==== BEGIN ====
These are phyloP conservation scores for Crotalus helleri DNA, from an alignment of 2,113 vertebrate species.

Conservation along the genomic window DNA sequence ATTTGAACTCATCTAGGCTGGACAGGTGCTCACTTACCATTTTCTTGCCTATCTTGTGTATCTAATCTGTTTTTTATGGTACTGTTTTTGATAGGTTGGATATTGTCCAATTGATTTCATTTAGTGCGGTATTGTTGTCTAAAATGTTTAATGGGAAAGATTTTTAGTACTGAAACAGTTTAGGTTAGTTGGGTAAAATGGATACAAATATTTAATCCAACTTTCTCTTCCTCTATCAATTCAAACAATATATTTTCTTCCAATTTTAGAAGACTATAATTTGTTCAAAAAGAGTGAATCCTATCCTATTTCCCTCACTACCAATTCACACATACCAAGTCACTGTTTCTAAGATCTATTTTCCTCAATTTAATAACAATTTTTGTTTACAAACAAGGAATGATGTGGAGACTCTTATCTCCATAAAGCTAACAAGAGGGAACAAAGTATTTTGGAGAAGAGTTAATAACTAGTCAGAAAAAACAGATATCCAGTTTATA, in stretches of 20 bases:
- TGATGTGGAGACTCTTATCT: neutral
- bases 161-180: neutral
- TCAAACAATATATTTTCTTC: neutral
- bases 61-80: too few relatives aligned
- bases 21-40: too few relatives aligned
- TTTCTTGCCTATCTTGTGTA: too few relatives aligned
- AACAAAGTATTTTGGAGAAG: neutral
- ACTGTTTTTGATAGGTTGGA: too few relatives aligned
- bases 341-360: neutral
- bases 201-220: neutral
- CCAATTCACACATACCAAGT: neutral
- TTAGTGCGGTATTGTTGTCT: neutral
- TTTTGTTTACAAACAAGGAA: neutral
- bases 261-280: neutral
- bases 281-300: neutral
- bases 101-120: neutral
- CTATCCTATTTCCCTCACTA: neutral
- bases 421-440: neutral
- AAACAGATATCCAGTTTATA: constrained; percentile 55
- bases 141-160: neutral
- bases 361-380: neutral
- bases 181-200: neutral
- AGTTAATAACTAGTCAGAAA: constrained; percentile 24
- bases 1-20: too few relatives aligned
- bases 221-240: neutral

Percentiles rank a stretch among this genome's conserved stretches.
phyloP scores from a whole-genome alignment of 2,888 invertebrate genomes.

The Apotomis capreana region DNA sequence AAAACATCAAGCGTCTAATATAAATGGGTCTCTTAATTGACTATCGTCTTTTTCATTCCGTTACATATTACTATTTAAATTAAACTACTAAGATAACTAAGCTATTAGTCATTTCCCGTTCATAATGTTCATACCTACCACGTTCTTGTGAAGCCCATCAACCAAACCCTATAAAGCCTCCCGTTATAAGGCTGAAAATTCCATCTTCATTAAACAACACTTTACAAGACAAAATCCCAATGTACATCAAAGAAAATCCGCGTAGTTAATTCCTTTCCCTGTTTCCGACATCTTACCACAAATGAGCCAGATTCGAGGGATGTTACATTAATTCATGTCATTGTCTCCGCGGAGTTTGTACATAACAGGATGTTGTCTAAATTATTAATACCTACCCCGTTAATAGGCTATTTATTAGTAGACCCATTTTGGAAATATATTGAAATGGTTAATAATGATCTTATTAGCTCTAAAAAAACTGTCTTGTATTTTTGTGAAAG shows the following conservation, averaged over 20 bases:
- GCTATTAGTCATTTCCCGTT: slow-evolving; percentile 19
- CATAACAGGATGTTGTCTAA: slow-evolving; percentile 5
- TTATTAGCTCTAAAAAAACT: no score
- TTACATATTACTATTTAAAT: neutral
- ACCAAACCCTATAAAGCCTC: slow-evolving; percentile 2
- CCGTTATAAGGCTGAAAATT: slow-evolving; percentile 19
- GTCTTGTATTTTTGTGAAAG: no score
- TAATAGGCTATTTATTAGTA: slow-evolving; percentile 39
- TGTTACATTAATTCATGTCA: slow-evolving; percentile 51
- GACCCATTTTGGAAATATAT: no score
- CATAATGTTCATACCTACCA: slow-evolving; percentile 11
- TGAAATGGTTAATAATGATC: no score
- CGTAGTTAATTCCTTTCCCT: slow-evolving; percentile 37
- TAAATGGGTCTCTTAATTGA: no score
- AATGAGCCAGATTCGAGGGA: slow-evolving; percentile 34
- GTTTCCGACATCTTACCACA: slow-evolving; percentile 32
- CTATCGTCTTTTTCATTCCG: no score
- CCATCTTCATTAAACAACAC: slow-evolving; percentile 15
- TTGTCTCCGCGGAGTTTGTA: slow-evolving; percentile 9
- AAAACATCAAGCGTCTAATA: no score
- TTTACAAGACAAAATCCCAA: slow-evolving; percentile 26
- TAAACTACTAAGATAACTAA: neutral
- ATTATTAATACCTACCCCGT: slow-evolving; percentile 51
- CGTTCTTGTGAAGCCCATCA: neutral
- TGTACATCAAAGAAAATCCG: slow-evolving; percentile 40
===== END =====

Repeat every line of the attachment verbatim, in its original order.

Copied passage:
These are phyloP conservation scores for Crotalus helleri DNA, from an alignment of 2,113 vertebrate species.

Conservation along the genomic window DNA sequence ATTTGAACTCATCTAGGCTGGACAGGTGCTCACTTACCATTTTCTTGCCTATCTTGTGTATCTAATCTGTTTTTTATGGTACTGTTTTTGATAGGTTGGATATTGTCCAATTGATTTCATTTAGTGCGGTATTGTTGTCTAAAATGTTTAATGGGAAAGATTTTTAGTACTGAAACAGTTTAGGTTAGTTGGGTAAAATGGATACAAATATTTAATCCAACTTTCTCTTCCTCTATCAATTCAAACAATATATTTTCTTCCAATTTTAGAAGACTATAATTTGTTCAAAAAGAGTGAATCCTATCCTATTTCCCTCACTACCAATTCACACATACCAAGTCACTGTTTCTAAGATCTATTTTCCTCAATTTAATAACAATTTTTGTTTACAAACAAGGAATGATGTGGAGACTCTTATCTCCATAAAGCTAACAAGAGGGAACAAAGTATTTTGGAGAAGAGTTAATAACTAGTCAGAAAAAACAGATATCCAGTTTATA, in stretches of 20 bases:
- TGATGTGGAGACTCTTATCT: neutral
- bases 161-180: neutral
- TCAAACAATATATTTTCTTC: neutral
- bases 61-80: too few relatives aligned
- bases 21-40: too few relatives aligned
- TTTCTTGCCTATCTTGTGTA: too few relatives aligned
- AACAAAGTATTTTGGAGAAG: neutral
- ACTGTTTTTGATAGGTTGGA: too few relatives aligned
- bases 341-360: neutral
- bases 201-220: neutral
- CCAATTCACACATACCAAGT: neutral
- TTAGTGCGGTATTGTTGTCT: neutral
- TTTTGTTTACAAACAAGGAA: neutral
- bases 261-280: neutral
- bases 281-300: neutral
- bases 101-120: neutral
- CTATCCTATTTCCCTCACTA: neutral
- bases 421-440: neutral
- AAACAGATATCCAGTTTATA: constrained; percentile 55
- bases 141-160: neutral
- bases 361-380: neutral
- bases 181-200: neutral
- AGTTAATAACTAGTCAGAAA: constrained; percentile 24
- bases 1-20: too few relatives aligned
- bases 221-240: neutral

Percentiles rank a stretch among this genome's conserved stretches.
phyloP scores from a whole-genome alignment of 2,888 invertebrate genomes.

The Apotomis capreana region DNA sequence AAAACATCAAGCGTCTAATATAAATGGGTCTCTTAATTGACTATCGTCTTTTTCATTCCGTTACATATTACTATTTAAATTAAACTACTAAGATAACTAAGCTATTAGTCATTTCCCGTTCATAATGTTCATACCTACCACGTTCTTGTGAAGCCCATCAACCAAACCCTATAAAGCCTCCCGTTATAAGGCTGAAAATTCCATCTTCATTAAACAACACTTTACAAGACAAAATCCCAATGTACATCAAAGAAAATCCGCGTAGTTAATTCCTTTCCCTGTTTCCGACATCTTACCACAAATGAGCCAGATTCGAGGGATGTTACATTAATTCATGTCATTGTCTCCGCGGAGTTTGTACATAACAGGATGTTGTCTAAATTATTAATACCTACCCCGTTAATAGGCTATTTATTAGTAGACCCATTTTGGAAATATATTGAAATGGTTAATAATGATCTTATTAGCTCTAAAAAAACTGTCTTGTATTTTTGTGAAAG shows the following conservation, averaged over 20 bases:
- GCTATTAGTCATTTCCCGTT: slow-evolving; percentile 19
- CATAACAGGATGTTGTCTAA: slow-evolving; percentile 5
- TTATTAGCTCTAAAAAAACT: no score
- TTACATATTACTATTTAAAT: neutral
- ACCAAACCCTATAAAGCCTC: slow-evolving; percentile 2
- CCGTTATAAGGCTGAAAATT: slow-evolving; percentile 19
- GTCTTGTATTTTTGTGAAAG: no score
- TAATAGGCTATTTATTAGTA: slow-evolving; percentile 39
- TGTTACATTAATTCATGTCA: slow-evolving; percentile 51
- GACCCATTTTGGAAATATAT: no score
- CATAATGTTCATACCTACCA: slow-evolving; percentile 11
- TGAAATGGTTAATAATGATC: no score
- CGTAGTTAATTCCTTTCCCT: slow-evolving; percentile 37
- TAAATGGGTCTCTTAATTGA: no score
- AATGAGCCAGATTCGAGGGA: slow-evolving; percentile 34
- GTTTCCGACATCTTACCACA: slow-evolving; percentile 32
- CTATCGTCTTTTTCATTCCG: no score
- CCATCTTCATTAAACAACAC: slow-evolving; percentile 15
- TTGTCTCCGCGGAGTTTGTA: slow-evolving; percentile 9
- AAAACATCAAGCGTCTAATA: no score
- TTTACAAGACAAAATCCCAA: slow-evolving; percentile 26
- TAAACTACTAAGATAACTAA: neutral
- ATTATTAATACCTACCCCGT: slow-evolving; percentile 51
- CGTTCTTGTGAAGCCCATCA: neutral
- TGTACATCAAAGAAAATCCG: slow-evolving; percentile 40